Thursday, April 1, 2010

#34 The Man In Black... Johnny Cash

Johnny Cash is a singer-songwriter,guitarist, actor and author who is known as one of the most influential forces upon music who have ever lived. In his career that spanned nearly fifty years, Cash has explored nearly every musical genre that there is. His music blurred the lines between early rock and roll and country and paved the way for later generations of musicians. Although his career has primarily been known for country and folk, he has written and performed material that expands into rockabilly and rock and roll in ways that no one before him had attempted and he was doing so right from the beginning.

With his deep baritone voice, his increasingly sombre and humble demeanour along with his reputation for giving free concerts in prisons and his choice to always perform in black created the mystique about Johnny Cash that eventually led him to become known as '
The Man In Black'. Johnny himself addressed the nick name in a song stating 'Ah I'd love to wear a rainbow every day, and tell the world everything's ok, but I'll try to carry off a little of the darkness on my back, Till things are brighter, I'm the man in black.' This persona continued throughout his career and in fact became more pronounced in later years. His music towards the end of his career echoed themes of sorrow, moral tribulation and redemption.

Over the years Johnny Cash has worked with a vast number of musicians which have resulted in some golden musical results. On December 4th, 1956 Cash was present for an event that music history remembers as 'The Million Dollar Quartet'. This session, which began totally by chance, included Cash, Elvis Presley, Jerry Lee Lewis and Carl Perkins. Sam Phillips the owner of sun records saw the opportunity and quickly started recording. The resulting session was one of the most unique recordings in music history. All of the participants were singing and playing to try and compliment the others and as a result you can hardly hear Cash as his trademark baritone vocals are gone as he tries to increase his vocal pitch to better match Elvis's. Later in his career, Cash was instrumental in forming the super group '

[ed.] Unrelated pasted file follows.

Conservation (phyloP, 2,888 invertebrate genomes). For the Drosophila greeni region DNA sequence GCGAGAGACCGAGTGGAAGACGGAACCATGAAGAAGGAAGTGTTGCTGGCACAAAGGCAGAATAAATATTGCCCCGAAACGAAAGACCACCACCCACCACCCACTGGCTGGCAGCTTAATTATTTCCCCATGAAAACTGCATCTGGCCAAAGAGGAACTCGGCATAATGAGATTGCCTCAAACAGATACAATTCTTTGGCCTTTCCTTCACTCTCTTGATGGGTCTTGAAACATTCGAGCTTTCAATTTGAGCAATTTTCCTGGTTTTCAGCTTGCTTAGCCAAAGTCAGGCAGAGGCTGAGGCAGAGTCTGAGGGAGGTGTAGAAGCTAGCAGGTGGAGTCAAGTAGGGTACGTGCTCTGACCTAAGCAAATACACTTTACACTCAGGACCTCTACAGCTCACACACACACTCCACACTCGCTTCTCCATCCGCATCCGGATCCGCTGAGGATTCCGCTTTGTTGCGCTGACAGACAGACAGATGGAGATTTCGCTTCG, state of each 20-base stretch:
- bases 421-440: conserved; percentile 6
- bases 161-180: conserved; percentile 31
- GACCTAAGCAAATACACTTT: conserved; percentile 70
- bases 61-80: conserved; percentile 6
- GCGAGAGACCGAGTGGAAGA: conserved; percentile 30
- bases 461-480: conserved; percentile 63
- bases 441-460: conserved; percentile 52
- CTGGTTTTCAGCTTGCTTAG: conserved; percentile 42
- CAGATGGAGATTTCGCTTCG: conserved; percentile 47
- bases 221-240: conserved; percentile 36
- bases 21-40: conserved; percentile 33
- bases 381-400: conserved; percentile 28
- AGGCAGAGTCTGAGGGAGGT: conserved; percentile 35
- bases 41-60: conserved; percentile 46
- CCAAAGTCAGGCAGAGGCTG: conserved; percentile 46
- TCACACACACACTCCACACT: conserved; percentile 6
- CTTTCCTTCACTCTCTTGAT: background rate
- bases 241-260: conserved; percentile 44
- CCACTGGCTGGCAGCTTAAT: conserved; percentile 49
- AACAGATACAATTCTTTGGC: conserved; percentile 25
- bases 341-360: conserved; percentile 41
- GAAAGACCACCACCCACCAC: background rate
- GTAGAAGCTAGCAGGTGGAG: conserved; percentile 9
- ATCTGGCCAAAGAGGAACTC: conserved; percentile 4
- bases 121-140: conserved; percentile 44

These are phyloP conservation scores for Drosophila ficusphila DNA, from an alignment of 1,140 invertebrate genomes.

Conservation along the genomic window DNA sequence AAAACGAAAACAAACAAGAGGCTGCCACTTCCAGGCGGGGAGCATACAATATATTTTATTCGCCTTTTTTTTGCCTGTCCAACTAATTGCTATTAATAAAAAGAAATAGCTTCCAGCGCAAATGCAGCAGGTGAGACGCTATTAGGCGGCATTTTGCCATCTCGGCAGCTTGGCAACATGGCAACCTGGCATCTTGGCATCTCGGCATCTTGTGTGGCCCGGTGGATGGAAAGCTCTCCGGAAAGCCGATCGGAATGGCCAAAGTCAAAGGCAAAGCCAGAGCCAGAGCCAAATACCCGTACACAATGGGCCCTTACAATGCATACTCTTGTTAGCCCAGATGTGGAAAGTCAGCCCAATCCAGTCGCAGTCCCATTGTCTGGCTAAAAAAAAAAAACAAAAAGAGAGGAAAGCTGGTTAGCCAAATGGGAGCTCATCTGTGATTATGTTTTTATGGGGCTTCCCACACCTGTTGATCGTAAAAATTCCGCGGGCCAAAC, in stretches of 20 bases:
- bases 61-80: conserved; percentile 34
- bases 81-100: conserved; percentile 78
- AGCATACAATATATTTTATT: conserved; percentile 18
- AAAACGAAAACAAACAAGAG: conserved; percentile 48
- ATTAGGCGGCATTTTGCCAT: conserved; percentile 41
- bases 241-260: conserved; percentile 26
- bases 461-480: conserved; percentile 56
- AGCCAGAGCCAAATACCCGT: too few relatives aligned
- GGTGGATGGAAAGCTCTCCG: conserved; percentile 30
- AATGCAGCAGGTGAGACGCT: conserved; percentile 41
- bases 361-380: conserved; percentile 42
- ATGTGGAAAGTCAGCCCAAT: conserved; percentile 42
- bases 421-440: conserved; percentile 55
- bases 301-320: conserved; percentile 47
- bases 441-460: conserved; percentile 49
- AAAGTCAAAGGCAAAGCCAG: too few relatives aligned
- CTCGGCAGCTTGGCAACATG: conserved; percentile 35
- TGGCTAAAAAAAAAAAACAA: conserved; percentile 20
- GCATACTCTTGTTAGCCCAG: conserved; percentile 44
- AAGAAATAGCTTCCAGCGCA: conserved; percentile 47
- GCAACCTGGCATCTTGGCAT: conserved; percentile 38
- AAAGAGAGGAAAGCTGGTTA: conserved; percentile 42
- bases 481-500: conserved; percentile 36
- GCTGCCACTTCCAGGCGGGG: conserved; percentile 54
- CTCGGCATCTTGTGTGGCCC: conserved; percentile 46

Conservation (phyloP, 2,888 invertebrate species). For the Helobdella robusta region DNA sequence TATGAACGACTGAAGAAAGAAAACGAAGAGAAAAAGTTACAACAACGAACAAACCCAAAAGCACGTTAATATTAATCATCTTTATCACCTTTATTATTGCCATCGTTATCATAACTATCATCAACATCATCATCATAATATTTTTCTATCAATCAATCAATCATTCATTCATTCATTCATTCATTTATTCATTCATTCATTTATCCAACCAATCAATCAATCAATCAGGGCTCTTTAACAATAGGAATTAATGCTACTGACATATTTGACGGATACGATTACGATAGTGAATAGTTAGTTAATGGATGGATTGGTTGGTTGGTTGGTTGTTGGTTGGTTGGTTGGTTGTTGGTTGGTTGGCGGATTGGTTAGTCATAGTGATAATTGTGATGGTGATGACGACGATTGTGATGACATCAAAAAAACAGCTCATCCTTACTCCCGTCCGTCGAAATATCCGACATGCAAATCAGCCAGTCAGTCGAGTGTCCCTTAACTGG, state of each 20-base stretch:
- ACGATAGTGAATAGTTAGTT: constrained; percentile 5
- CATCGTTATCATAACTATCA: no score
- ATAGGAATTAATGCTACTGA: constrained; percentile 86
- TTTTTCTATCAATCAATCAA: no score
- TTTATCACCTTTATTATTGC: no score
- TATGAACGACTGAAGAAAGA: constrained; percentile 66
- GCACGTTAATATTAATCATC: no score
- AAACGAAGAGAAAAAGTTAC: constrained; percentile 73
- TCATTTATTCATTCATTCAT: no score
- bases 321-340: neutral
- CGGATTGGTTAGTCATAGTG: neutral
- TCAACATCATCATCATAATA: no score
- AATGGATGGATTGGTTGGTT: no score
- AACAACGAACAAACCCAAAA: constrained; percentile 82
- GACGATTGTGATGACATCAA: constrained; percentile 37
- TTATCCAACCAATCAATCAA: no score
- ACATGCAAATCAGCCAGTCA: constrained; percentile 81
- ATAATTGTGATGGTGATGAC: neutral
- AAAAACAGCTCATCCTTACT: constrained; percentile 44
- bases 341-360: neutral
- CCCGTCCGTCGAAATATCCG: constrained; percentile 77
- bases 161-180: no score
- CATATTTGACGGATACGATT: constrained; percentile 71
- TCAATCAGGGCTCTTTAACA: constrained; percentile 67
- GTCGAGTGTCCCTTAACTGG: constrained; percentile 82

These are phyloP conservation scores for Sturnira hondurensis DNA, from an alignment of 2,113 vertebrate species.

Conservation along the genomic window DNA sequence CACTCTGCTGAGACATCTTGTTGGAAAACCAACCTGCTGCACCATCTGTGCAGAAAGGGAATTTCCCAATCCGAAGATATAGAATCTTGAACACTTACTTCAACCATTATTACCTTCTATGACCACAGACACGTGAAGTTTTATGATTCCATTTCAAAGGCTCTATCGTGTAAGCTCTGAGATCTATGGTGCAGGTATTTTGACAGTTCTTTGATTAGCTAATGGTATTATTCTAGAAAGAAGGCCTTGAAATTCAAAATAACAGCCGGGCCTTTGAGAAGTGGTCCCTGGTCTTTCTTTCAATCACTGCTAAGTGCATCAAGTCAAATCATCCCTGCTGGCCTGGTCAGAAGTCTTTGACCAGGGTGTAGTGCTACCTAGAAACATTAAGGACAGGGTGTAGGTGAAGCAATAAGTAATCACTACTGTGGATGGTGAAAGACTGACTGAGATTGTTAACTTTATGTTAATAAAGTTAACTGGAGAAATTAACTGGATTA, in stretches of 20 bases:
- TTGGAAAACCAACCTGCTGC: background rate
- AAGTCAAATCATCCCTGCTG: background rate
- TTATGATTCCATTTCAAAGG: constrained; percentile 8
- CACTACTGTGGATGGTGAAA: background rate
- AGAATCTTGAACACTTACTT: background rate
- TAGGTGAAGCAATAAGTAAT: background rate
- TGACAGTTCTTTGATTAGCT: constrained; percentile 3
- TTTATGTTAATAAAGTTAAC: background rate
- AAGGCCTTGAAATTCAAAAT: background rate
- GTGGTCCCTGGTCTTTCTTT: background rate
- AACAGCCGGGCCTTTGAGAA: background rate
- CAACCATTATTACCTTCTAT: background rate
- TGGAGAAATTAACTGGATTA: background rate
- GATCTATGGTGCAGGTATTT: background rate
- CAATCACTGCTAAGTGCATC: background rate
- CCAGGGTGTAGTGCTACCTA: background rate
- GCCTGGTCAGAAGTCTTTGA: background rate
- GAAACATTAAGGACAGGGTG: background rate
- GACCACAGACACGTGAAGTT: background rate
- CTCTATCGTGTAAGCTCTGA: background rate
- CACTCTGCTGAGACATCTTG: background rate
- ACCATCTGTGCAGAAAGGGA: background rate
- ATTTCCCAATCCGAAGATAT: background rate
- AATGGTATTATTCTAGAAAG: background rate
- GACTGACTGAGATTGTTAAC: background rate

The Highway Men' with fellow country stars Waylon Jennings, Willie Nelson and Kris Kristofferson. In the ten years they were active (1985-1995) they released three albums and earned a number one hit with their single 'Highwayman'. As a group, they were pretty much responsible for the creation of the 'Outlaw Country' genre.

For me, Cash is the country outlaw, this mythical figure of music that is so prolific his career is almost unbelievable. Johnny Cash
IS country in my opinion and he does it with such style and class that most country acts never attain in my opinion. Songs like 'Folsom Prison Blues', and 'I Walk the Line' are fantastic examples of Cash's work. His musical rebel side comes out in songs like 'Cocaine Blues' and 'Man in Black'. This rebellious image helped him in later years to break through to the younger audiences and fans of indie and alt rock. This popularity increased with the release of his 'American' series of albums that he began releasing shortly before his death and have continued to be released posthumously. There is an awesome box set of his unreleased sessions from the American series called Cash Unearthed. I highly recommend that one as it is really awesome and incredibly well put together. The American series, produced by Rick Rubin is one of the finest collaborations I have head in recent memory and it really sparked a renewed interest in Cash for me. He is definitely more then just a country singer, and in fact he has been inducted to the Rock and Roll Hall of Fame for his genre blending music. Check him out if you haven't really given him much of a chance before, I think you will enjoy it.

This is a great video. It is Johnny Cash performing his cover of 'Hurt' by Nine Inch Nails. The video shows Cash mere months before his death and is shot to be a reflection of his life and career. I think its really awesome and would love to know what you think about it.

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